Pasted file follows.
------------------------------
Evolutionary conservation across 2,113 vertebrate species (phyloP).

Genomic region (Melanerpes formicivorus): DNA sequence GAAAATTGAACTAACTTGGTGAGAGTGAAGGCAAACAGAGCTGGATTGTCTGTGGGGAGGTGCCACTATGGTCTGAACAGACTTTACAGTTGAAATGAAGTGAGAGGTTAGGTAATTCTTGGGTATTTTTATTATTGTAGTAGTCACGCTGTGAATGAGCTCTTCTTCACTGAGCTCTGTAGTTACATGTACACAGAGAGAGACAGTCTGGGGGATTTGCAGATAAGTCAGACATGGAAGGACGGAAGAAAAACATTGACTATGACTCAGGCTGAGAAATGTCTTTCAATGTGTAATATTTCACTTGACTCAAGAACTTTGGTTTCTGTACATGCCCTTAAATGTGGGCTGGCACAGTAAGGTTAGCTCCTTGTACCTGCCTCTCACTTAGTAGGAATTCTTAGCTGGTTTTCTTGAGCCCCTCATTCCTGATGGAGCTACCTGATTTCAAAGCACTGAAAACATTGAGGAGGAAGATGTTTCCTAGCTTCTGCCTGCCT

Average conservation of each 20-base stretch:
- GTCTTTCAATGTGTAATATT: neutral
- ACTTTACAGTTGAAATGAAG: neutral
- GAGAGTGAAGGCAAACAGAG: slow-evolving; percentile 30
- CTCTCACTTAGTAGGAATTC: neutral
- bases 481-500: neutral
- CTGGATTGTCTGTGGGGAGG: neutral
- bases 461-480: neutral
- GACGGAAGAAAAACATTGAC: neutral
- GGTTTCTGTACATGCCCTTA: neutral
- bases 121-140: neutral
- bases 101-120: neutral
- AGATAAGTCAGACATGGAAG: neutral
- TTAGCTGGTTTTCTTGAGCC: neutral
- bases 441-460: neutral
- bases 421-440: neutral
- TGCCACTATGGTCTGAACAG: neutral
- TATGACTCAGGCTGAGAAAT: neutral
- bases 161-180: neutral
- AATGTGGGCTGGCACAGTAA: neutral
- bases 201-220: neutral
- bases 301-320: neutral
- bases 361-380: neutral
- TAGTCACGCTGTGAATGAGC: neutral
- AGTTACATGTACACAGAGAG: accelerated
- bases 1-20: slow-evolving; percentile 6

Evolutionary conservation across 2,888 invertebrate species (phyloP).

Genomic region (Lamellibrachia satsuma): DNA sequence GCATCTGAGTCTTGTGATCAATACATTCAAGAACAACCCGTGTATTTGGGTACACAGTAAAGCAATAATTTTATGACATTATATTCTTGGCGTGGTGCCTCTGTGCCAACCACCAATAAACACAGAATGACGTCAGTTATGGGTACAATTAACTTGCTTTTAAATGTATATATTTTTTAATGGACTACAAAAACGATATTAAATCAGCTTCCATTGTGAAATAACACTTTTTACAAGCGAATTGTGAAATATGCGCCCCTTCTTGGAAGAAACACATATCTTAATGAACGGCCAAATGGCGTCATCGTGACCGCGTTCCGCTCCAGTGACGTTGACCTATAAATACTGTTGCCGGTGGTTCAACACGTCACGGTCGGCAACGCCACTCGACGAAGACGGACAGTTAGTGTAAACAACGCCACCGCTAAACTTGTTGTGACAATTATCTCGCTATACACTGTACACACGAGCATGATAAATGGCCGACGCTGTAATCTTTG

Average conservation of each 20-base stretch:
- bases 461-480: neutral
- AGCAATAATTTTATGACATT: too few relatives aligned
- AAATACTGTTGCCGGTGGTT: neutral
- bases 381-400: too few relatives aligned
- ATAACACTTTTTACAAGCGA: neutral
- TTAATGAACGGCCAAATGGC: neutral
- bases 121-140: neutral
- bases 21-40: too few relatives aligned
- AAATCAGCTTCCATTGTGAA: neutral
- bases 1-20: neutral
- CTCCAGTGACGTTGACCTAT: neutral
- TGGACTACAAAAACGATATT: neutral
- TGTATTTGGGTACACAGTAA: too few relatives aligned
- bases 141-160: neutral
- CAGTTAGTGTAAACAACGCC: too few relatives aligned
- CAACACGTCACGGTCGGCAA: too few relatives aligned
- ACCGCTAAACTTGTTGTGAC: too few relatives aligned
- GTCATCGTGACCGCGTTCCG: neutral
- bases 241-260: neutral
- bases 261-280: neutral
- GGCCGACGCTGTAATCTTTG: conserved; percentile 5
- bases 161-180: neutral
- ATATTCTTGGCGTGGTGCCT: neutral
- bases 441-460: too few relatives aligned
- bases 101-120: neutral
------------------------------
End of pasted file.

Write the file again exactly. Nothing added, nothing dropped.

Evolutionary conservation across 2,113 vertebrate species (phyloP).

Genomic region (Melanerpes formicivorus): DNA sequence GAAAATTGAACTAACTTGGTGAGAGTGAAGGCAAACAGAGCTGGATTGTCTGTGGGGAGGTGCCACTATGGTCTGAACAGACTTTACAGTTGAAATGAAGTGAGAGGTTAGGTAATTCTTGGGTATTTTTATTATTGTAGTAGTCACGCTGTGAATGAGCTCTTCTTCACTGAGCTCTGTAGTTACATGTACACAGAGAGAGACAGTCTGGGGGATTTGCAGATAAGTCAGACATGGAAGGACGGAAGAAAAACATTGACTATGACTCAGGCTGAGAAATGTCTTTCAATGTGTAATATTTCACTTGACTCAAGAACTTTGGTTTCTGTACATGCCCTTAAATGTGGGCTGGCACAGTAAGGTTAGCTCCTTGTACCTGCCTCTCACTTAGTAGGAATTCTTAGCTGGTTTTCTTGAGCCCCTCATTCCTGATGGAGCTACCTGATTTCAAAGCACTGAAAACATTGAGGAGGAAGATGTTTCCTAGCTTCTGCCTGCCT

Average conservation of each 20-base stretch:
- GTCTTTCAATGTGTAATATT: neutral
- ACTTTACAGTTGAAATGAAG: neutral
- GAGAGTGAAGGCAAACAGAG: slow-evolving; percentile 30
- CTCTCACTTAGTAGGAATTC: neutral
- bases 481-500: neutral
- CTGGATTGTCTGTGGGGAGG: neutral
- bases 461-480: neutral
- GACGGAAGAAAAACATTGAC: neutral
- GGTTTCTGTACATGCCCTTA: neutral
- bases 121-140: neutral
- bases 101-120: neutral
- AGATAAGTCAGACATGGAAG: neutral
- TTAGCTGGTTTTCTTGAGCC: neutral
- bases 441-460: neutral
- bases 421-440: neutral
- TGCCACTATGGTCTGAACAG: neutral
- TATGACTCAGGCTGAGAAAT: neutral
- bases 161-180: neutral
- AATGTGGGCTGGCACAGTAA: neutral
- bases 201-220: neutral
- bases 301-320: neutral
- bases 361-380: neutral
- TAGTCACGCTGTGAATGAGC: neutral
- AGTTACATGTACACAGAGAG: accelerated
- bases 1-20: slow-evolving; percentile 6

Evolutionary conservation across 2,888 invertebrate species (phyloP).

Genomic region (Lamellibrachia satsuma): DNA sequence GCATCTGAGTCTTGTGATCAATACATTCAAGAACAACCCGTGTATTTGGGTACACAGTAAAGCAATAATTTTATGACATTATATTCTTGGCGTGGTGCCTCTGTGCCAACCACCAATAAACACAGAATGACGTCAGTTATGGGTACAATTAACTTGCTTTTAAATGTATATATTTTTTAATGGACTACAAAAACGATATTAAATCAGCTTCCATTGTGAAATAACACTTTTTACAAGCGAATTGTGAAATATGCGCCCCTTCTTGGAAGAAACACATATCTTAATGAACGGCCAAATGGCGTCATCGTGACCGCGTTCCGCTCCAGTGACGTTGACCTATAAATACTGTTGCCGGTGGTTCAACACGTCACGGTCGGCAACGCCACTCGACGAAGACGGACAGTTAGTGTAAACAACGCCACCGCTAAACTTGTTGTGACAATTATCTCGCTATACACTGTACACACGAGCATGATAAATGGCCGACGCTGTAATCTTTG

Average conservation of each 20-base stretch:
- bases 461-480: neutral
- AGCAATAATTTTATGACATT: too few relatives aligned
- AAATACTGTTGCCGGTGGTT: neutral
- bases 381-400: too few relatives aligned
- ATAACACTTTTTACAAGCGA: neutral
- TTAATGAACGGCCAAATGGC: neutral
- bases 121-140: neutral
- bases 21-40: too few relatives aligned
- AAATCAGCTTCCATTGTGAA: neutral
- bases 1-20: neutral
- CTCCAGTGACGTTGACCTAT: neutral
- TGGACTACAAAAACGATATT: neutral
- TGTATTTGGGTACACAGTAA: too few relatives aligned
- bases 141-160: neutral
- CAGTTAGTGTAAACAACGCC: too few relatives aligned
- CAACACGTCACGGTCGGCAA: too few relatives aligned
- ACCGCTAAACTTGTTGTGAC: too few relatives aligned
- GTCATCGTGACCGCGTTCCG: neutral
- bases 241-260: neutral
- bases 261-280: neutral
- GGCCGACGCTGTAATCTTTG: conserved; percentile 5
- bases 161-180: neutral
- ATATTCTTGGCGTGGTGCCT: neutral
- bases 441-460: too few relatives aligned
- bases 101-120: neutral